UK’s nurses, doctors, and teachers went on strike on Wednesday, demanding that salaries keep up with rising costs, as the government defended its decision to offer below-inflation raises to public sector employees.
A day after ministers announced a series of wage increases for two million public sector employees, official figures showed June inflation reaching a 40-year high of 9.4 percent, prompting numerous workers’ organizations to call for strike action.
Pay settlements in Britain’s publicly financed National Health Service were as high as 9.3 percent for the lowest earnings, but many fell well short of the pace at which costs are growing.
The Royal College of Nursing said that it will hold a poll to determine if members wanted to pursue strike action.
“Ministers have made a serious error. With this low award, the government is misjudging the sentiment of nursing workers as well as the general public “Pat Cullen, Chief Executive of the RCN, said
“Living costs are rising and yet they have enforced another real-terms pay cut on nursing staff.”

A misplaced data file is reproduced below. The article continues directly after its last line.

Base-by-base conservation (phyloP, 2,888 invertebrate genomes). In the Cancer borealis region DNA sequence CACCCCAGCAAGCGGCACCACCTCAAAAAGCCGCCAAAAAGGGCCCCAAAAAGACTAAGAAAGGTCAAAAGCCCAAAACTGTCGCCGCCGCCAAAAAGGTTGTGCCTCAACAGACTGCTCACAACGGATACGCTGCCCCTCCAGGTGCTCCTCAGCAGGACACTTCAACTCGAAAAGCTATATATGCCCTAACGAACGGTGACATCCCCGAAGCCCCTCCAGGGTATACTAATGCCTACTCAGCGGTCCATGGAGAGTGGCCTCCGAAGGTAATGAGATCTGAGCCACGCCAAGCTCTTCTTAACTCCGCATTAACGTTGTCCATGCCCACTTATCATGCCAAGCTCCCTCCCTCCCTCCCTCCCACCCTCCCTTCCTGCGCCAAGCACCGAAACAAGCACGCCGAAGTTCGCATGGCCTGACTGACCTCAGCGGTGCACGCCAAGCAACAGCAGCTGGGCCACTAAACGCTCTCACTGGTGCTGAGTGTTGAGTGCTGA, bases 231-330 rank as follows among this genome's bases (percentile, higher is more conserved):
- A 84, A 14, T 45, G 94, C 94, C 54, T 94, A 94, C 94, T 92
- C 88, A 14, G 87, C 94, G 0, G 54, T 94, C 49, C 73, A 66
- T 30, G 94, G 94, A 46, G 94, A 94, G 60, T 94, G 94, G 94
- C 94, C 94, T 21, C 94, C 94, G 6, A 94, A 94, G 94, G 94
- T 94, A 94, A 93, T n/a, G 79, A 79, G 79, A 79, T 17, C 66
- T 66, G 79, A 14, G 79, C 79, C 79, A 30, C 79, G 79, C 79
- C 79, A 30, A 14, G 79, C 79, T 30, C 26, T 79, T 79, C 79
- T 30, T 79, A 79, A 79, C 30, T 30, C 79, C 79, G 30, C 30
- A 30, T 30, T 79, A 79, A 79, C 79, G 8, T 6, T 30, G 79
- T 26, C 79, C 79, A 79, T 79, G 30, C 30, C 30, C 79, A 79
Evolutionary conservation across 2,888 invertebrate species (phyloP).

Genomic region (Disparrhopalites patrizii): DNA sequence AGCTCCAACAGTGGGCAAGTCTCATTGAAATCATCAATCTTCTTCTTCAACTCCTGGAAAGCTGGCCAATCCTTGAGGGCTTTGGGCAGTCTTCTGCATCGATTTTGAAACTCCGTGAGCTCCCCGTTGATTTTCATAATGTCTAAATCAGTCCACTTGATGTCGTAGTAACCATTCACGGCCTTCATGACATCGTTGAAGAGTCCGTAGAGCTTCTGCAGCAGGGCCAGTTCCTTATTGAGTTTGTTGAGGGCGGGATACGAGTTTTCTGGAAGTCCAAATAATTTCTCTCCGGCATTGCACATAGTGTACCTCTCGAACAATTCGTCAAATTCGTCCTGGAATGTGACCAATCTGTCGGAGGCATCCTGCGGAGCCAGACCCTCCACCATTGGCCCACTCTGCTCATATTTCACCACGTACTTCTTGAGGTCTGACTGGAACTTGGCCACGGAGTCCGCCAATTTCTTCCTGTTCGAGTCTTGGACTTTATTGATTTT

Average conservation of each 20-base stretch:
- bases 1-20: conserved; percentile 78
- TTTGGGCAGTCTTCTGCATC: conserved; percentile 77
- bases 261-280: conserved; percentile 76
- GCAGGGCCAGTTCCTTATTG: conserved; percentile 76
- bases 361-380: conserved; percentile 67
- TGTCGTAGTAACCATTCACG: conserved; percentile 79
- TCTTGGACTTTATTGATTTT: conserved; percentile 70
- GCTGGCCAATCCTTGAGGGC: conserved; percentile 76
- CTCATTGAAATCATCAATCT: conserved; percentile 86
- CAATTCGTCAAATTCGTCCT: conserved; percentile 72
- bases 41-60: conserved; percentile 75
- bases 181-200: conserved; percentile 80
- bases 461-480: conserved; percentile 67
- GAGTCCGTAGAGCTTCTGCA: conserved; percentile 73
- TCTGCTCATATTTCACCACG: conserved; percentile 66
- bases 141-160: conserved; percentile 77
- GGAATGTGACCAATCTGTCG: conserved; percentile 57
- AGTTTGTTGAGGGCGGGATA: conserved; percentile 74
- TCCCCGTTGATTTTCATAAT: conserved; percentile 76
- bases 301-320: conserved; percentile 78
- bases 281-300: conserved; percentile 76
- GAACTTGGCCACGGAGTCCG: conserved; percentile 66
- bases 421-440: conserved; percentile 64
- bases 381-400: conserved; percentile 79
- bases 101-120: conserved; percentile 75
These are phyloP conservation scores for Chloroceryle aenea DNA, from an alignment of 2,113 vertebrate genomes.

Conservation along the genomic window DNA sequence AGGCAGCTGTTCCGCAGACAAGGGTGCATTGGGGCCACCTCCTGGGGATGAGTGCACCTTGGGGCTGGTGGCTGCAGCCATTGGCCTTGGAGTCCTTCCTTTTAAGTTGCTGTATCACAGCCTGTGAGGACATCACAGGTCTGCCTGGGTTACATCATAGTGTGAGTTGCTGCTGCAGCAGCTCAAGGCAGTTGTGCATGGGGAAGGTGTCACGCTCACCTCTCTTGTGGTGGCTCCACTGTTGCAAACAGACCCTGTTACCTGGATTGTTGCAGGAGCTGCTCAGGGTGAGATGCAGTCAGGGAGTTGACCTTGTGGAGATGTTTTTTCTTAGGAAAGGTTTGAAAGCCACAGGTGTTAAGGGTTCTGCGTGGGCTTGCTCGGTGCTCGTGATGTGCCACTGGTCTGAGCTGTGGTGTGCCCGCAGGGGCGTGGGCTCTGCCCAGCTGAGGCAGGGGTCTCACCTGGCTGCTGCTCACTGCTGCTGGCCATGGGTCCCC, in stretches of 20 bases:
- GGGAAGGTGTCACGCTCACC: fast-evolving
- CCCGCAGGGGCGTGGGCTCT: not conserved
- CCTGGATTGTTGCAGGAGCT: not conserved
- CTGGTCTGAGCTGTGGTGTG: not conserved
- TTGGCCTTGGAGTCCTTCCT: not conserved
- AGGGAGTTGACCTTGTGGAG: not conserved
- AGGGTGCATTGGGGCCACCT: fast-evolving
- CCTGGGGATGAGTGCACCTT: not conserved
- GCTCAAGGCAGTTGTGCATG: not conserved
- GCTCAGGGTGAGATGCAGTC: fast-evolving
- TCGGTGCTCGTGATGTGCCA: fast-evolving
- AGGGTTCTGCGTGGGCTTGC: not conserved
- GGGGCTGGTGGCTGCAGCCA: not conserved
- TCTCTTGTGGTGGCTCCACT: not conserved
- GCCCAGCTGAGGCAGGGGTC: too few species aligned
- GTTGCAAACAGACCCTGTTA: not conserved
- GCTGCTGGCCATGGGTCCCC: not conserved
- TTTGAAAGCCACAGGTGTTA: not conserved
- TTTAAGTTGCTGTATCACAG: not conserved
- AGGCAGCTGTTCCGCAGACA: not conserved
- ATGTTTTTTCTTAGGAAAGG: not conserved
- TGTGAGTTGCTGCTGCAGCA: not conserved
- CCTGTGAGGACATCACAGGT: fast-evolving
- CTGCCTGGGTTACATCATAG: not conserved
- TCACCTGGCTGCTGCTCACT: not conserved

The British Medical Association, which represents physicians, claimed the government was on a “collision course” while the National Education Union, which represents teachers, warned it would endorse strikes unless the government renegotiated.
The settlements, according to Treasury Minister Simon Clarke, were “extremely generous” by recent standards.
“We’re trying to strike the right balance between recognising the vital service that all of these 2 million people bring to our country, but also balancing that against the risk of fuelling the inflation problem and making it more permanent and harder to tackle quickly, by setting above inflation pay,” he told Times Radio.